White, L.J., Alexander, A., & Greenfield, D.B. (2017). The Relationship between Executive Functioning and Language: Examining Vocabulary, Syntax, and Language Learning in Preschoolers Attending Head Start. Journal of Experimental Child Psychology. 164 16 – 31.

Note: these publications are all examples of peer reviewed journal articles published with Professor Greenfield’s recent PhD students who now hold positions at Universities (e.g., UC Irvine) and consulting firms (e.g., American Institutes for Research – AIR)

Research Projects

Early Science Initiative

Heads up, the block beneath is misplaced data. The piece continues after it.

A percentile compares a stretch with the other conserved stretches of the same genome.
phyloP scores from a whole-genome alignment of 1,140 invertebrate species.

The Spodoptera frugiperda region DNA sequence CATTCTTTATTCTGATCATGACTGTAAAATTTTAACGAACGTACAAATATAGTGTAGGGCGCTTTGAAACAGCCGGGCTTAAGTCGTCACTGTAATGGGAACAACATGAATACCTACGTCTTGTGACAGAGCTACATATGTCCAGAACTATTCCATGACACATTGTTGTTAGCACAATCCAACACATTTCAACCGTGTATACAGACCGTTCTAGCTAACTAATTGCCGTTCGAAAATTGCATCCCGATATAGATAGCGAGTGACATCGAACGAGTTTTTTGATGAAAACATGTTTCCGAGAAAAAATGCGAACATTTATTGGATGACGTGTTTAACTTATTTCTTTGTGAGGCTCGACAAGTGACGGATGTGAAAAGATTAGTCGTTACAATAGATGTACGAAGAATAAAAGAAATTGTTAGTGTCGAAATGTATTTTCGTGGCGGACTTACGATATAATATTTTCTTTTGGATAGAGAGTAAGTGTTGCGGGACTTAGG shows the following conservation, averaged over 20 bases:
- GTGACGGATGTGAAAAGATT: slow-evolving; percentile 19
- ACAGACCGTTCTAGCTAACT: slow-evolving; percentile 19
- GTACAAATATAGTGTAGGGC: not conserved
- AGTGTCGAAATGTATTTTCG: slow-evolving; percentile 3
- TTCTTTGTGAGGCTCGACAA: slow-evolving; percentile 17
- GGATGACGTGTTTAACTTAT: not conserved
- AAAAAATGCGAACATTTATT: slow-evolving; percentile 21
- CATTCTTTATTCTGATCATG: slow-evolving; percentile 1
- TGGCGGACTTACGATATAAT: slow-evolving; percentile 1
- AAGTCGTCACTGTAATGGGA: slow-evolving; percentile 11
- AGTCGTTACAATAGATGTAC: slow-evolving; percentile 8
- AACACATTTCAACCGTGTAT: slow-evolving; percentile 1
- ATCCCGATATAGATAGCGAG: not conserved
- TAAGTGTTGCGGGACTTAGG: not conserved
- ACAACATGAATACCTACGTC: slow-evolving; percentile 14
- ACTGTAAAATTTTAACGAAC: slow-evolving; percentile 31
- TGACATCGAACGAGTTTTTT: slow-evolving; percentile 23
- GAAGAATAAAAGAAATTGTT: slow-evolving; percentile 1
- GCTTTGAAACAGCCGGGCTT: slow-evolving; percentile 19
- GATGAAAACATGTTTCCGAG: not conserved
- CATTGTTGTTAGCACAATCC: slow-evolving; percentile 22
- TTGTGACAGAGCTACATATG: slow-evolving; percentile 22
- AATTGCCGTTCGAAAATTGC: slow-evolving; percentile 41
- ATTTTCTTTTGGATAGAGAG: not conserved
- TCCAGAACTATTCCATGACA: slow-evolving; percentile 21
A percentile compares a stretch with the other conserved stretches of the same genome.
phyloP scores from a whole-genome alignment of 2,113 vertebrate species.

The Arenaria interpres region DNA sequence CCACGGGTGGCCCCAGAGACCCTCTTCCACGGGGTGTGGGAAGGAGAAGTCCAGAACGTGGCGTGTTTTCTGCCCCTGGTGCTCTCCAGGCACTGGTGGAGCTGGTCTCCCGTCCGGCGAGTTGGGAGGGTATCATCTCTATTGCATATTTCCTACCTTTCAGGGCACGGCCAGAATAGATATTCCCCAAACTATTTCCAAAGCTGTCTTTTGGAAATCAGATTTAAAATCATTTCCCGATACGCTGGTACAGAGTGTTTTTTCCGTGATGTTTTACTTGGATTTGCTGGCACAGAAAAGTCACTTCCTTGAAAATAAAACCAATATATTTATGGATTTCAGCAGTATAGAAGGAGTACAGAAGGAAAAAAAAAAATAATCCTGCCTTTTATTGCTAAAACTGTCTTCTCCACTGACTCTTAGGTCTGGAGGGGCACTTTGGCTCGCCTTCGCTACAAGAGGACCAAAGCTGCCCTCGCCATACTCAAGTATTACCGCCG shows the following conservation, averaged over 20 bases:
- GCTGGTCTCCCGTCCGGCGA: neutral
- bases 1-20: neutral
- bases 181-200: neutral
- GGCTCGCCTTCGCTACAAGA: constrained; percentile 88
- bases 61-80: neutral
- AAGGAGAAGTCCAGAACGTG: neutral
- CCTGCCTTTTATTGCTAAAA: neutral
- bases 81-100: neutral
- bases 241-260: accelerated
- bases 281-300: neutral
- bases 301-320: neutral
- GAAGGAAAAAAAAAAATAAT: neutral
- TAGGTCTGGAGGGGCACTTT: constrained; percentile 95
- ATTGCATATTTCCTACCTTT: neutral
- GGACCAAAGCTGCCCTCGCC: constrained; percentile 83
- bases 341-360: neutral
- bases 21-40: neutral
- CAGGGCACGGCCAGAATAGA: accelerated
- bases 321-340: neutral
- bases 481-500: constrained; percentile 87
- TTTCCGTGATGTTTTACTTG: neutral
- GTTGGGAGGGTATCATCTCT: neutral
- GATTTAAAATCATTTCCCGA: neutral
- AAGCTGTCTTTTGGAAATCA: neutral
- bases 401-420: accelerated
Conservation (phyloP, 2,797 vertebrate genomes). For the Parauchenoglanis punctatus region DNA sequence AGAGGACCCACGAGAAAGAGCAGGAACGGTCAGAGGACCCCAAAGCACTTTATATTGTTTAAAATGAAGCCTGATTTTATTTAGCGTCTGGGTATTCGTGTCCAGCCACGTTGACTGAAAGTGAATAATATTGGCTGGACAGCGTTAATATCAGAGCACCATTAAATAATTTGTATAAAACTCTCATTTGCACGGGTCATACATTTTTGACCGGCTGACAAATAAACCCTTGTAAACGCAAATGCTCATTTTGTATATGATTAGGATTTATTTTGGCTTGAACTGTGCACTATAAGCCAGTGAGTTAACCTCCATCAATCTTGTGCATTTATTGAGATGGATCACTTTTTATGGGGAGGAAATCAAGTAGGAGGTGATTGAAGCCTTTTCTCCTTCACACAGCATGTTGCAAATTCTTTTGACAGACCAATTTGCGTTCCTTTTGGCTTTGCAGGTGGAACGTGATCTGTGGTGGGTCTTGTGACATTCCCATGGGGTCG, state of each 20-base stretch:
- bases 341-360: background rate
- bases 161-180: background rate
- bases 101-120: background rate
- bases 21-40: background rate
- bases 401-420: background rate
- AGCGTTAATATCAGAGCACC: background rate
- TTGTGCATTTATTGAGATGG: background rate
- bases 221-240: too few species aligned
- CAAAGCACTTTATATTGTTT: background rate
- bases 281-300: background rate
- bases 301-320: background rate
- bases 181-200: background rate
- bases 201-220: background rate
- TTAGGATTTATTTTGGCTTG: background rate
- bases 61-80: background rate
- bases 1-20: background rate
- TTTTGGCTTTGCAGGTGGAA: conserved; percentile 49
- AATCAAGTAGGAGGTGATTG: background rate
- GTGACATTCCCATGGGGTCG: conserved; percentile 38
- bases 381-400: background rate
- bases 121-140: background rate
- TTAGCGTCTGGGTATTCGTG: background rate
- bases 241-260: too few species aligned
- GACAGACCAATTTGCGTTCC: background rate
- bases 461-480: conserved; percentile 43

The Early Science Initiative (ESI) is a system of embedded professional learning and family engagement that harnesses the power of science to drive high-quality learning and development for young children. From birth, all children are highly motivated to understand their world through active exploration and investigation. Our Early Science Framework© (adapted from the K-12 Framework for Science Education; NRC, 2012) provides an effective approach for adults to “see and support” children’s natural engagement in science. We collaborate with early childhood centers, researchers, and families to develop supports to 1) build knowledge, 2) support transfer of knowledge to practice, and 3) facilitate collaborative reflection through a variety of contexts, including video conferencing, interactive online learning modules, on-site trainings and events, and social media. Our approach is flexible and capitalizes on the strengths of diverse communities and cultures. We are funded by the Buffett Early Childhood Fund and the Stranahan Foundation and are currently partnered with 14 early childhood centers (birth to age 5) across the nation. We are excited to continue to develop our work and expand our network of ESI schools. Together, with science as our guide, we can prepare our children to be life-long learners and the innovators and leaders for tomorrow.